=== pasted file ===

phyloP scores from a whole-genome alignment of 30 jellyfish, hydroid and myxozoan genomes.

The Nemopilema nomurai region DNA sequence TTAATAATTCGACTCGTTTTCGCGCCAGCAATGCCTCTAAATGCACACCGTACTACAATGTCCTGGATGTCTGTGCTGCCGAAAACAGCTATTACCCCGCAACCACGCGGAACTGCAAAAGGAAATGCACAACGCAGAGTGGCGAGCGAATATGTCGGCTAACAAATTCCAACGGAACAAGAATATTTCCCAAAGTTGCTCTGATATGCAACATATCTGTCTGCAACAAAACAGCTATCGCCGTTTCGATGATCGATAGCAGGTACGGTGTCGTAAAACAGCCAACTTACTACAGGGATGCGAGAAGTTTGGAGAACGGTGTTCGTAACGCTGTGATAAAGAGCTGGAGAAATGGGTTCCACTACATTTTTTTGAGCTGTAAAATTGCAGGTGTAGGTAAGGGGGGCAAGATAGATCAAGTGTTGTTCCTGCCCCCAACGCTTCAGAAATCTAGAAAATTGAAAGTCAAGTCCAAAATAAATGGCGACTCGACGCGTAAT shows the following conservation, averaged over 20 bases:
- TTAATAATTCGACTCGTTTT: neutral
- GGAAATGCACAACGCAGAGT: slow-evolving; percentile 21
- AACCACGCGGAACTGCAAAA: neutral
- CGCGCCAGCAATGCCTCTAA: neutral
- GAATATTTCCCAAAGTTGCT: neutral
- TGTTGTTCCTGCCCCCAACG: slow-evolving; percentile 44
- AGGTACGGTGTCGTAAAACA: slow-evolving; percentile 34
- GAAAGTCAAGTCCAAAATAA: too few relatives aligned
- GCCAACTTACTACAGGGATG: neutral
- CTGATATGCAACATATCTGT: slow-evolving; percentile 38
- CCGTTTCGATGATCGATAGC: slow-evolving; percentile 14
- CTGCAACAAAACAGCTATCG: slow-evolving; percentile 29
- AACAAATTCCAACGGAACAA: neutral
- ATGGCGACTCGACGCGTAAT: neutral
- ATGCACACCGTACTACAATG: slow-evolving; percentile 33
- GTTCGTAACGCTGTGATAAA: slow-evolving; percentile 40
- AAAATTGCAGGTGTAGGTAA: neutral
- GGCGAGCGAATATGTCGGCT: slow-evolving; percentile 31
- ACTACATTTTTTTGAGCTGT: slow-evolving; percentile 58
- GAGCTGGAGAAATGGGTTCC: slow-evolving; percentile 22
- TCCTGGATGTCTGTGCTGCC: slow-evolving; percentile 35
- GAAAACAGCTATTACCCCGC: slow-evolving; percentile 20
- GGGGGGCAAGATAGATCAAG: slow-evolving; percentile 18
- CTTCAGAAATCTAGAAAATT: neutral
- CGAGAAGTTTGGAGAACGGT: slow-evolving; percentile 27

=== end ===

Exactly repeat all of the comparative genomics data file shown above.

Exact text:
phyloP scores from a whole-genome alignment of 30 jellyfish, hydroid and myxozoan genomes.

The Nemopilema nomurai region DNA sequence TTAATAATTCGACTCGTTTTCGCGCCAGCAATGCCTCTAAATGCACACCGTACTACAATGTCCTGGATGTCTGTGCTGCCGAAAACAGCTATTACCCCGCAACCACGCGGAACTGCAAAAGGAAATGCACAACGCAGAGTGGCGAGCGAATATGTCGGCTAACAAATTCCAACGGAACAAGAATATTTCCCAAAGTTGCTCTGATATGCAACATATCTGTCTGCAACAAAACAGCTATCGCCGTTTCGATGATCGATAGCAGGTACGGTGTCGTAAAACAGCCAACTTACTACAGGGATGCGAGAAGTTTGGAGAACGGTGTTCGTAACGCTGTGATAAAGAGCTGGAGAAATGGGTTCCACTACATTTTTTTGAGCTGTAAAATTGCAGGTGTAGGTAAGGGGGGCAAGATAGATCAAGTGTTGTTCCTGCCCCCAACGCTTCAGAAATCTAGAAAATTGAAAGTCAAGTCCAAAATAAATGGCGACTCGACGCGTAAT shows the following conservation, averaged over 20 bases:
- TTAATAATTCGACTCGTTTT: neutral
- GGAAATGCACAACGCAGAGT: slow-evolving; percentile 21
- AACCACGCGGAACTGCAAAA: neutral
- CGCGCCAGCAATGCCTCTAA: neutral
- GAATATTTCCCAAAGTTGCT: neutral
- TGTTGTTCCTGCCCCCAACG: slow-evolving; percentile 44
- AGGTACGGTGTCGTAAAACA: slow-evolving; percentile 34
- GAAAGTCAAGTCCAAAATAA: too few relatives aligned
- GCCAACTTACTACAGGGATG: neutral
- CTGATATGCAACATATCTGT: slow-evolving; percentile 38
- CCGTTTCGATGATCGATAGC: slow-evolving; percentile 14
- CTGCAACAAAACAGCTATCG: slow-evolving; percentile 29
- AACAAATTCCAACGGAACAA: neutral
- ATGGCGACTCGACGCGTAAT: neutral
- ATGCACACCGTACTACAATG: slow-evolving; percentile 33
- GTTCGTAACGCTGTGATAAA: slow-evolving; percentile 40
- AAAATTGCAGGTGTAGGTAA: neutral
- GGCGAGCGAATATGTCGGCT: slow-evolving; percentile 31
- ACTACATTTTTTTGAGCTGT: slow-evolving; percentile 58
- GAGCTGGAGAAATGGGTTCC: slow-evolving; percentile 22
- TCCTGGATGTCTGTGCTGCC: slow-evolving; percentile 35
- GAAAACAGCTATTACCCCGC: slow-evolving; percentile 20
- GGGGGGCAAGATAGATCAAG: slow-evolving; percentile 18
- CTTCAGAAATCTAGAAAATT: neutral
- CGAGAAGTTTGGAGAACGGT: slow-evolving; percentile 27